At this stage in the process, your little girl will lay their eggs in the breeding site you prepared earlier. The male fish then fertilize them immediately.

After they’ve spawned, the discus fish will defend their eggs, fanning the water with their fins to prevent fungus from growing.

To prevent fungus from growing, the fish will fan the eggs with their fins. A plus, this will help in aerating the eggs and promoting growth.

Within 50 and 60 hours after fertilization, the eggs will hatch into living fry. After a few days, the fry will begin to swim freely in the tank.

Pro Tip: Add a few drops of methylene blue to the tank to prevent bacteria and fungus from attacking the eggs.

5. Decide Whether to Raise the Young Discus Alone or With the Parents.

It’s sure that discus bred in captivity are better parents than those raised on their own, which would be helpful if you want to continue breeding fish for many generations.

Also, raising the young fry with their parents would improve their survival rates significantly and can extend their lifespan.

However, some parents may lack their parental instinct and end up eating their own babies.

In this case, you should probably remove the fry to a separate tank for raising. This choice will have a big impact on how many offspring you can expect, so choose carefully.

But don’t worry, I’ll state both methods in detail so that you can make an informed decision!

Raising Discus With Parents

1. Keep an Eye on the Eggs

After two or three days, the eggs should hatch. The newborn fish generally stay attached to the egg site for a few hours.

However, if you see the parents eating the eggs, remove them and follow the instructions for raising the discus without parents.

2. Reduce Water Levels

Within a few days of hatching, the fry will be able to detach and move to swim next to their parents. They will eat their skin for nutrition.

For a better chance of fry locating their parents, lower the water levels to approximately 9 inches (25cm) for a limited time.

3. Provide These Little Guys With a Suitable Diet

After the baby fish acclimate to their new surroundings for around four days, you can start feeding them smaller portions of live baby brine shrimp. If you don’t have access to live shrimp, frozen is an adequate substitute.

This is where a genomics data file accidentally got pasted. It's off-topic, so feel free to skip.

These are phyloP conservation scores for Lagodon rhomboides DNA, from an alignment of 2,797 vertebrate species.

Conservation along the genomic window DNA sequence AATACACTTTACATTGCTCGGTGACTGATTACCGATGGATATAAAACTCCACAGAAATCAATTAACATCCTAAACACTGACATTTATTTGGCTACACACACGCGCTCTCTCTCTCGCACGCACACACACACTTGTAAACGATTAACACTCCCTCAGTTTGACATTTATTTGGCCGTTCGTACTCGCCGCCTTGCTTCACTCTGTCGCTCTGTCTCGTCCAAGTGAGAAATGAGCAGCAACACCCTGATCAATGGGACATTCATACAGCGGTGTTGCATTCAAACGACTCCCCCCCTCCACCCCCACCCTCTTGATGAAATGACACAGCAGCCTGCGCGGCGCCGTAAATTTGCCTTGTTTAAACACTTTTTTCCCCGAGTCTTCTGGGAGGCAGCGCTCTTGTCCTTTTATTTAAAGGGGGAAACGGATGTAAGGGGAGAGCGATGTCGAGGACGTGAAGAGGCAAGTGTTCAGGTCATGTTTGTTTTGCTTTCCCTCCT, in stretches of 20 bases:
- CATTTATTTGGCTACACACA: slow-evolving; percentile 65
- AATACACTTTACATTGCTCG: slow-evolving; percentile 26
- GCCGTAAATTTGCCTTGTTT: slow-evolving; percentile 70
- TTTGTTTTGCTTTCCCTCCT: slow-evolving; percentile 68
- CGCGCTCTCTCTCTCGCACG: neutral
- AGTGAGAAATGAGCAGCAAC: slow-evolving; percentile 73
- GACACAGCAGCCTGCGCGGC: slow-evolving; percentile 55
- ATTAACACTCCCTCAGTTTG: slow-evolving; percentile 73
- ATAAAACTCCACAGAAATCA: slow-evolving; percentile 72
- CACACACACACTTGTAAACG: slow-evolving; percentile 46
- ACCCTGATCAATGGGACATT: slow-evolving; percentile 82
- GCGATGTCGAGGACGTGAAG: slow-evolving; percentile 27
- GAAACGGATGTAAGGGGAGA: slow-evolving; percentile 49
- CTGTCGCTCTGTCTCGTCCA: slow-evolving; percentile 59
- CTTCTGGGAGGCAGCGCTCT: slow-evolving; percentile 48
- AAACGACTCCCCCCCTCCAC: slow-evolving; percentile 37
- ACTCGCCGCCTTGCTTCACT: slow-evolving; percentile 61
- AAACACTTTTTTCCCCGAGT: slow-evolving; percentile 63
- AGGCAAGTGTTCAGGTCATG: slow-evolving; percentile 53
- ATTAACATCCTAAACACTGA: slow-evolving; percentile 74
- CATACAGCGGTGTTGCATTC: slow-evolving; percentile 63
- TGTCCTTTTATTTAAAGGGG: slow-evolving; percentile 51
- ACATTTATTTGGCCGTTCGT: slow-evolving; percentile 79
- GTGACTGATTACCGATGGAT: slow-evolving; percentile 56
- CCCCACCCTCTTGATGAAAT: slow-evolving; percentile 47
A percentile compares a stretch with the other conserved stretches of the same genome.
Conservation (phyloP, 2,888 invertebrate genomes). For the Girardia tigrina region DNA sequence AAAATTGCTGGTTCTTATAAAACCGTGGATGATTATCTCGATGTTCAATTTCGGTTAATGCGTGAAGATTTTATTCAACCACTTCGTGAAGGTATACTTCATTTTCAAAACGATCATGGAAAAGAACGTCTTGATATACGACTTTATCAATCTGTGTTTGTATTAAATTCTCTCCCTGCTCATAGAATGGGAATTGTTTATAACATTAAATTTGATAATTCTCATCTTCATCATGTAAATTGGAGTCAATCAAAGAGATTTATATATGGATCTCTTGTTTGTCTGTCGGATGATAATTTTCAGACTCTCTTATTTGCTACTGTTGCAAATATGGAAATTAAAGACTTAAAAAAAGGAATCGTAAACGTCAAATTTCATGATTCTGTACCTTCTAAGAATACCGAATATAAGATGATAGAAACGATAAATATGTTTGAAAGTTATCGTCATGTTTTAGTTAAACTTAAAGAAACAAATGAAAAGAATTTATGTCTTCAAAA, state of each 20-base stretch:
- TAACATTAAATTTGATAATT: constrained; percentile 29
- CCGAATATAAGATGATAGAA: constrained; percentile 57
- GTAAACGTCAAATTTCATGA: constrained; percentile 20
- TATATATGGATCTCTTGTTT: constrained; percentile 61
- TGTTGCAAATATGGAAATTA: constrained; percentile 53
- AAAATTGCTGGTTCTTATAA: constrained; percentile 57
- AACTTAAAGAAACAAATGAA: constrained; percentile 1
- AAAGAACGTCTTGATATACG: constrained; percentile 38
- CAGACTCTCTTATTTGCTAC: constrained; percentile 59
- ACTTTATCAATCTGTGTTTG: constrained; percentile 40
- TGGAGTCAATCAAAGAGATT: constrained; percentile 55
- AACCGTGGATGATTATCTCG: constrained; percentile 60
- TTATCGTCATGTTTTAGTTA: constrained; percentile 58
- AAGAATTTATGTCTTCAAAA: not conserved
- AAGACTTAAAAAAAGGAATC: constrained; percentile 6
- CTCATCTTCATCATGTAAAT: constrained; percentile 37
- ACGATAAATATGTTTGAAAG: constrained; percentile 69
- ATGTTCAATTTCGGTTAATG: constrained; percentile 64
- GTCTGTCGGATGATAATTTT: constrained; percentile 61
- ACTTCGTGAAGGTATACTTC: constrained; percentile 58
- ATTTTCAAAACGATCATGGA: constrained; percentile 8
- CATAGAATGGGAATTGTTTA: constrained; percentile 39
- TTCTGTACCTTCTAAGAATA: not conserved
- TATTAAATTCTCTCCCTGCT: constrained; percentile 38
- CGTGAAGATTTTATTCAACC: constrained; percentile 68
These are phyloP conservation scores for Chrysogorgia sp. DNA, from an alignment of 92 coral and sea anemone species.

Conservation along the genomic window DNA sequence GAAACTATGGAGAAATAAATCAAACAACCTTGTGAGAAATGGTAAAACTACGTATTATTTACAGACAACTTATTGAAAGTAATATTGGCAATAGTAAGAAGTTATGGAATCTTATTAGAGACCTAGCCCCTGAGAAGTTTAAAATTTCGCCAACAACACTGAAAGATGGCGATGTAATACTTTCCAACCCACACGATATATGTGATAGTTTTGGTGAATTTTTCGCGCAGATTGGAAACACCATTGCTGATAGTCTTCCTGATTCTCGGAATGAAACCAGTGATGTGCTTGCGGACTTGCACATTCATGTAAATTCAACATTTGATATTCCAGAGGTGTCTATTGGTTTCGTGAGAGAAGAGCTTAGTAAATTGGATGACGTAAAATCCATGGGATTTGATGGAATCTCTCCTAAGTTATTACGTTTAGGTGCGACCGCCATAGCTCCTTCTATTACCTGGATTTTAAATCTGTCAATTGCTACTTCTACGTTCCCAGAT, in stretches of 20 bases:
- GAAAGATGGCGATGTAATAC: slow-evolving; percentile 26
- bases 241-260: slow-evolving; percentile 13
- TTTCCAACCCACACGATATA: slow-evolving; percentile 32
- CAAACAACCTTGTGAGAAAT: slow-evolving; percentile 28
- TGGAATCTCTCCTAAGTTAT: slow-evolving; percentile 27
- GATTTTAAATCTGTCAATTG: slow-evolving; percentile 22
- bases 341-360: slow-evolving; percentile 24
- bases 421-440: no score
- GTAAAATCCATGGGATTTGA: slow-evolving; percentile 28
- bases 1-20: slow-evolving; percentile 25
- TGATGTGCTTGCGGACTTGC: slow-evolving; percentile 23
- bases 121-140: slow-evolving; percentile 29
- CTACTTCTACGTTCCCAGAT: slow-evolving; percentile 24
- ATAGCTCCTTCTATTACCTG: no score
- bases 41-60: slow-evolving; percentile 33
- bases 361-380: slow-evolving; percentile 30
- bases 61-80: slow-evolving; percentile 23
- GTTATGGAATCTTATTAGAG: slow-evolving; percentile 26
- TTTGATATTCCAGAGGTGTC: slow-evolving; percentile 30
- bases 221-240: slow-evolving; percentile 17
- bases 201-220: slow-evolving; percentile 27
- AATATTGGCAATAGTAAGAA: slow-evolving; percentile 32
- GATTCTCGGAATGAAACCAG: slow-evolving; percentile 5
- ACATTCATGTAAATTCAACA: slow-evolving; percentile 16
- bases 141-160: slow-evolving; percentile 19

Also, be sure to remove any uneaten shrimp after every feeding to prevent fouling the water.

To get the frozen baby brine shrimp moving around the aquarium, you can a medium-slow bubble on the airstone. Otherwise, the fry may not recognize it as food.

4. Change Their Diet After Six Weeks

At six weeks old, the fry can eat a wider variety of foods. You can start feeding them animal protein as well as vegetables that are high in vitamin E.

Once the fry discus fish reach this age, you can move them to a new tank with similar water conditions as their parents. This step is necessary to keep your discus healthy and to prevent inbreeding.

Raising Discus Without Parents

1. Move the Eggs into a New Tank

If you decide to separate the fry from their parents, you must remove the eggs or the fry immediately.

Before you move the eggs to a new tank, double-check that it has the same water conditions as outlined in the section on encouraging breeding.

On the other hand, if the eggs are placed on the floor of the aquarium instead of a pipe or breeding cone, you should transfer the adult fish.

Since trying to transfer the eggs in this situation is too risky, and you may accidentally damage them.

2. Wait Until the Young Fish Are Able to Swim Freely

After a couple of days, the eggs will hatch, and the tiny discus will feed on their yolk sacs for a few days.

As mentioned before, the fry will move away from the egg zone and begin swimming freely within a few days.

3. Feed Them From a Clean Source of Rotifers